So I busted out, first proving myself on my feet, then proving I had adequate supports at home (2 steps to enter the house, one boyfriend to care for me, one parent [or two] to make sure I didn’t fall, etc.), and finally proving I could pee on my own.  Peeing on your own is a beautiful thing, even if you’re scared to death you’re going to crash to the floor (or into the garbage can) as you try to stand up from the toilet.  Ask me how I know. 

So they let me out.  I only puked one time on the car ride home.  As I entered the door, exhausted by the journey, I smelled that “home” smell, a mixture of dog, and old carpet, and familiar foods, and, sadly, mouse poop (though the critters wouldn’t reach critical mass for several more months).  I spotted the couch, and made a beeline for it, saying, “I”m going down.”  The dog sniffed me, mystified by the odor of hospital, dried blood, and nast that had collected all over my body.  Still I was home.

I couldn’t sleep that first night, so I hobbled down the hall, and slid down the stairs on my ass, bump bump bump, to watch mind-numbing “Blind Date”, a perennial favorite of insomniacs.  Finally, mind sufficiently numbed, I crawled back upstairs and found my sleeping boyfriend.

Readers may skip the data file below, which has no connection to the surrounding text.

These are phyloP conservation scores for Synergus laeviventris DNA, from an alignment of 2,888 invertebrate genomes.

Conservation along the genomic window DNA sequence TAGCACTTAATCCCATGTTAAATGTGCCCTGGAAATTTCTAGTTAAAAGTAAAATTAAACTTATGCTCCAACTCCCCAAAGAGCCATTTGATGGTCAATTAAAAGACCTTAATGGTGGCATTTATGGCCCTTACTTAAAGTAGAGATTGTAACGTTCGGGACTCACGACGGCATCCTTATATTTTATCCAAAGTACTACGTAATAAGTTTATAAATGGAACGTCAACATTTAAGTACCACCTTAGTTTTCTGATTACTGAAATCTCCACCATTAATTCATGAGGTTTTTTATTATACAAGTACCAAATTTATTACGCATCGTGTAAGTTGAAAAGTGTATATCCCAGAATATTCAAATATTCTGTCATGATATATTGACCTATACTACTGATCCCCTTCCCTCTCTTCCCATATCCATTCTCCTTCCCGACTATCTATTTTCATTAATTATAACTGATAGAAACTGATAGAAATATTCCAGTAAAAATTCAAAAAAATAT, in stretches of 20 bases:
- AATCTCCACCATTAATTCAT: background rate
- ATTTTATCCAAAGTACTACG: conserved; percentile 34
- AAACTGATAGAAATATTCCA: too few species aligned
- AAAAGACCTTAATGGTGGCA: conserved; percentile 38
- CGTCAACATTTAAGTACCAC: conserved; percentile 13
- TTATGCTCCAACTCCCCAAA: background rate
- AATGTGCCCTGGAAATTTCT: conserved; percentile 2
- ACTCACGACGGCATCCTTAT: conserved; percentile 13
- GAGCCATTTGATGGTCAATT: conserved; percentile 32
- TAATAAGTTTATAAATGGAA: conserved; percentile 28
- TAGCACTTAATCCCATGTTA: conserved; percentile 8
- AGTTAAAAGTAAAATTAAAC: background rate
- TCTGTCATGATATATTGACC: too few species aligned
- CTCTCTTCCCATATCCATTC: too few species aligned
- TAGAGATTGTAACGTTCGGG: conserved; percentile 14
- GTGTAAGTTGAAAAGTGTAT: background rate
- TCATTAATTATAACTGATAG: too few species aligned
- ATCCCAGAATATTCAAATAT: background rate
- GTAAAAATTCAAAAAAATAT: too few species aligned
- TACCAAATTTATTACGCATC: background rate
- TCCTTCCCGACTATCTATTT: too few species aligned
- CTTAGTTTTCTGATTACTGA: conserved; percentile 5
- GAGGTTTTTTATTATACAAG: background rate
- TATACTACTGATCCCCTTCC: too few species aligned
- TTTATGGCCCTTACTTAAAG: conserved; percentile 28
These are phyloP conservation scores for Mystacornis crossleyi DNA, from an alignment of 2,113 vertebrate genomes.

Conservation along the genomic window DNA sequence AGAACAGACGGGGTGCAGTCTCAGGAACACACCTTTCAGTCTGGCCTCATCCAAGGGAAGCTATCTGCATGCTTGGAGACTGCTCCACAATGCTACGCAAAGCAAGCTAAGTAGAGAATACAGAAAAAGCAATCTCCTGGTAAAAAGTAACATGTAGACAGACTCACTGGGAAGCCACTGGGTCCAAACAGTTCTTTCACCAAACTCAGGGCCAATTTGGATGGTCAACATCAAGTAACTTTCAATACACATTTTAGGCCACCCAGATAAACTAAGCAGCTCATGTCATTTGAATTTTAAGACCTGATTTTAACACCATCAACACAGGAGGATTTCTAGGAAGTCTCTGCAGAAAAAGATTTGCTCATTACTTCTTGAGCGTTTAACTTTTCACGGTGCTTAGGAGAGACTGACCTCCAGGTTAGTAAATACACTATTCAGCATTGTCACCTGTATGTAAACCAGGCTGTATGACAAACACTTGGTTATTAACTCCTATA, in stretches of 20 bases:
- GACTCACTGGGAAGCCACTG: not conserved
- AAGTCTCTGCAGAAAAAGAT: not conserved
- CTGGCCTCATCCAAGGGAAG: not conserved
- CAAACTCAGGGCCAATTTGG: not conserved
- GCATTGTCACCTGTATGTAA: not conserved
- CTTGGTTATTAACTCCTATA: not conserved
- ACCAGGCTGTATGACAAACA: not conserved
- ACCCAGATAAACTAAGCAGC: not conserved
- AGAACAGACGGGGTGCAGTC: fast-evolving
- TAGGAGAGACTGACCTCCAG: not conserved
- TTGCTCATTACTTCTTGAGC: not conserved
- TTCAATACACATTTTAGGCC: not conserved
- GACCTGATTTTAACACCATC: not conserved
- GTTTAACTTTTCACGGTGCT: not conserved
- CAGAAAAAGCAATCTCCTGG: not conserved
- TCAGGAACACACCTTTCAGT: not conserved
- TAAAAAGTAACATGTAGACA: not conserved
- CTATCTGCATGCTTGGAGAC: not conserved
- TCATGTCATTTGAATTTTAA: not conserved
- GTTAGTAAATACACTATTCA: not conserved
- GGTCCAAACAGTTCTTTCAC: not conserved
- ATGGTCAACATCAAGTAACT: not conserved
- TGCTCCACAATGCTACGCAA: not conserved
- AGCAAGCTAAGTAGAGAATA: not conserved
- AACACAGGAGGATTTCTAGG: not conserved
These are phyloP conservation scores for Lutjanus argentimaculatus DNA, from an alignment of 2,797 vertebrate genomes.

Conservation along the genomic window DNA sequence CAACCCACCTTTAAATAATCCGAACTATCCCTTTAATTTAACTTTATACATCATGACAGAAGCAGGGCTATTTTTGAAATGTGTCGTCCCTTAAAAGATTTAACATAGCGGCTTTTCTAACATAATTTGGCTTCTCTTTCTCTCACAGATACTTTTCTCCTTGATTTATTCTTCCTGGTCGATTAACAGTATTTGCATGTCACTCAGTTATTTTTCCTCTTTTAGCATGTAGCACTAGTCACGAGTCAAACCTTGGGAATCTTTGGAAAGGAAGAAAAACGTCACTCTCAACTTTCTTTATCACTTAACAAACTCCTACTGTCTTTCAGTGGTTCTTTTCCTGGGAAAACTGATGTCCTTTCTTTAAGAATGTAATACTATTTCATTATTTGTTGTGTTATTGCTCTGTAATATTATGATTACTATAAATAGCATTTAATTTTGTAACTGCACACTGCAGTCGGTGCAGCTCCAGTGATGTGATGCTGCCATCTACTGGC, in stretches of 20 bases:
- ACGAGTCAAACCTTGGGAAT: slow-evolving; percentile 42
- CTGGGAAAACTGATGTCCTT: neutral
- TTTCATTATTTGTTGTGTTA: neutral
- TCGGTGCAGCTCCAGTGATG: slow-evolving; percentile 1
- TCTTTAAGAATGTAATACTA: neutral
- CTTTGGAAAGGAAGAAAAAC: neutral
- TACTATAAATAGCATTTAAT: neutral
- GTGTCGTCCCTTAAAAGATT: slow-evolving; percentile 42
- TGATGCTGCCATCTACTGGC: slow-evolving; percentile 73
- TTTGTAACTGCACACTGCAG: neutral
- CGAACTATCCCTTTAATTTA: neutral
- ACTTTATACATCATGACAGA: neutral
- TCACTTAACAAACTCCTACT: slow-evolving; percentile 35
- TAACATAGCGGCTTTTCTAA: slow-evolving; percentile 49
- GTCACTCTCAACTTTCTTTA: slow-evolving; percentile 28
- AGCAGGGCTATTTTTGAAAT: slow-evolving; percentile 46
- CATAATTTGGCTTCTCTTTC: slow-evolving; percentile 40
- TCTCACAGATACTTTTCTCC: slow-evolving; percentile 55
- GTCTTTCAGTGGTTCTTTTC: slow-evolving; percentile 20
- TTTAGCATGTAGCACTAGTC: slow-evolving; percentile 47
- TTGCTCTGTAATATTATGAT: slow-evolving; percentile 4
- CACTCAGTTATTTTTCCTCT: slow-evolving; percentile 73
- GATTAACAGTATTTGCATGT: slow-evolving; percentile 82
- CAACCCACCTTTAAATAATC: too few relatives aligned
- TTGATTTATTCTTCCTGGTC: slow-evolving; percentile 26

The rest of the weekend was a little scary, with my balance still unsteady.  I took a spill on the futon, and my parents watched me like hawks, flanking my sides as I took my therapeutic walks around the block.  Each day I walked farther and farther (though I still can’t tell the different between further and farther), until one day the three of us made a half-mile trek to the nearest Starbucks, where I partook in the one beverage I was allowed to have — ice water. 

I remember thinking to myself at one point, as I had grown stronger and stronger, and felt more and more human, that even if I had left the hospital AMA, I would now be home anyway.  I would now be well enough anyway.  That twinge of guilt and recklessness I felt (only psychopaths leave AMA, right?), even as I advocated for what I thought was best for my overall well-being, faded as I realized it was all water under the bridge.